Here’s a conversation I’ve had many times over the years with owners of small dogs:
“He won’t come when I call him. He’s so stubborn!”
“Could you show me? Can you call him now?”
The dog comes running…and stops a few feet away from the owner.
Why don’t these petite pooches come closer? Are they teasing their poor owners? Do they get near and suddenly smell something bad? No, and no. Those dogs know all too well that when they get close enough, their person will swoop down and pick them up, so they stop just out of arms’ reach. Not only does that swooping motion seem scary from a small dog’s point of view, but many dogs simply do not enjoy being air lifted.
It’s not only small dogs who learn not to comply with requests to come. There can be many reasons, but they all have to do with consequences. Imagine that you need to leave the house for a few hours and your dog, whose superpower seems to be shredding anything within reach, must be crated. You say, “Buddy, come!” Nothing. “Buddy, come on!” Again, nothing. Is Buddy deaf? Nope. Buddy, smart dog that he is, has learned that if he comes to you he’ll be put into the crate, which he does not love. In other words, Buddy has learned that, “Come!” means Run the other way!
Other unpleasant consequences from a dog’s point of view might include being put back on leash after running free, being removed from a dog park where he had been playing (if you’d like to know my feelings about dog parks click here), having to go back inside when he’d been romping in the back yard, being put in the car when the only places he goes is to the vet or the groomer…you get the idea. Coming to you when called should never result in something your dog perceives as unpleasant. Of course, there are times you need your dog to be with you immediately. In those cases, simply go and get your dog, or use a different word or phrase in a high-pitched, happy tone to encourage him to come to you. The reason for using a different word is that you don’t want to sully the magical recall word that predicts good things only.
It’s funny when you think about it. Don’t your dogs come running every time they hear “Cookie!” or “Treat!”? It’s a no-brainer. But are those words really magical? What if, instead of having used those words, you had instead said, “Come!” each and every time your dogs got something yummy? Don’t you think they’d be flying through space at warp speed to reach you when called? It’s all about conditioning. In the first few examples, your dog was conditioned not to come, whereas here, when he’s being rewarded each time he hears that magical word, he develops a positive association with it and is more likely to come whenever he hears it.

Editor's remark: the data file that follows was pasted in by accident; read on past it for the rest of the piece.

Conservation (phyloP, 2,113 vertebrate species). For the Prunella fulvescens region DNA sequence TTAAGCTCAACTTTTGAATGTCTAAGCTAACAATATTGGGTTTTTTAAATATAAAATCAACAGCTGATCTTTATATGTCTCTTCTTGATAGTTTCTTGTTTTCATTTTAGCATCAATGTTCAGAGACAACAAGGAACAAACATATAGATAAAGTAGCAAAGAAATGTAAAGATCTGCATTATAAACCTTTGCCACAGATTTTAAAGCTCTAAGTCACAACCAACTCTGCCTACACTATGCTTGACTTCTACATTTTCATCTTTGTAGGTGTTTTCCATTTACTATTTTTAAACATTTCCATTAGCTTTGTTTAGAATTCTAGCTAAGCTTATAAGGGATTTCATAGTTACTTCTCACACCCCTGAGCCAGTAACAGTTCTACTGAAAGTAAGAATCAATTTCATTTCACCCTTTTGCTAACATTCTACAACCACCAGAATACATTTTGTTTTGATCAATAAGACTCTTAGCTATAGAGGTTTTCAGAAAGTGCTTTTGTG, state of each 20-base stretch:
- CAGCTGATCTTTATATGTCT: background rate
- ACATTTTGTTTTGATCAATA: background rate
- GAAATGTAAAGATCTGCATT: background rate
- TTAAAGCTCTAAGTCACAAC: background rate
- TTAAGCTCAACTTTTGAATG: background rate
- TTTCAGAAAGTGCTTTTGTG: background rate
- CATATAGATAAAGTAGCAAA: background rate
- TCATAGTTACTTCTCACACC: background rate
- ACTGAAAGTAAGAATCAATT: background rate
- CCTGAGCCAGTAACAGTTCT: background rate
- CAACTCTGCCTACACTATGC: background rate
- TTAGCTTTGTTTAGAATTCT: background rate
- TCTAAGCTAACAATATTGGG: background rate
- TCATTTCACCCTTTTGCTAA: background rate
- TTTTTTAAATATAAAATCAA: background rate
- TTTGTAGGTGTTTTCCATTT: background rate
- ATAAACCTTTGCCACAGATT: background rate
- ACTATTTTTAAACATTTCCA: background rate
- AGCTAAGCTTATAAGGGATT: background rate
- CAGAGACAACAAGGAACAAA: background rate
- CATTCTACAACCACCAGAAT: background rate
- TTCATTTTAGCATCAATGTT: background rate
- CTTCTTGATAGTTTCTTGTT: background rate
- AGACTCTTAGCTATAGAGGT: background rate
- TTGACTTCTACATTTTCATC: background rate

Years ago when my German shepherd Soko was alive, I heard barking in the middle of the night. It sounded suspiciously familiar, but it was coming from far off so I didn’t think much of it. When it didn’t stop after a few minutes, though, I ran out on the porch to investigate. Surprise! Soko had managed to get beyond our fencing and had run down the hill, across the dirt road, and up to our neighbor’s property. To say I was not pleased would be an understatement. Standing on my porch at 3 a.m. in my jammies, freezing my butt off while yelling, “Soko, come!” was not my idea of a good time. And yet, I used a pleasant voice, with the same pitch and intonation I used during training sessions, to call her. As she ran to me, although I was saying something along the lines of, “You little s#$)! You are a very bad girl right now!” the words were said in a happy, encouraging voice. When she reached me, I praised her and got her safely back inside. Had I yelled at her when she reached me, which is something I see so many owners do, I would have been punishing her for coming to me, not for what she’d done before that.
Instilling a solid recall is not rocket science, but we do need to be conscious of our actions not only when we’re training, but in everyday life. If we show our dogs over and over that “Come!” predicts only good things, and we are diligent about practicing around distractions, gradually increasing the difficulty over time, always with a positive consequence, our dogs will reliably come when called.
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Paul, great post! Obviously, I’ve got to change my tone of voice when I call the dogs to come! Thinking back, most times they run away when it’s time to put their harness/leash on. But, that goes for a pleasant walk, or an unpleasant vet visit! 🐶 Christine
Glad the post was helpful! But who’s Paul??
Thought I read this in Paul Hanover’s post. Sorry!
Sorry! I got confused! 🐶
No problem! 🙂
I was told on a dog psychology course that a dog has to want to be with you to come on recall. We used the repetition and reward method, with hand signals for distance, which have come into their own again now that Maggie’s hearing is going and we can get her attention. At first it was treats (cheerios breakfast cereal), then fuss amd treats, then more fuss and less treats, but we are proud of her recall and she has put many other dogs to shame. In our case, I think it helps that she is a very tactile dog and very loving.
The suggestion to use a different word for less pleasant things is good. I have a klepto boy who needs to be confined when I go out; I tell him ‘time to go in’ or just ‘go in’. He stays in a small hallway with baby gates rather than his crate, but still doesn’t like it. Oh btw, I was interested in your opinion of dog parks, but there doesn’t seem to be a link??
I’m glad you enjoyed the post and thanks for pointing out the missing link, I’ve fixed it.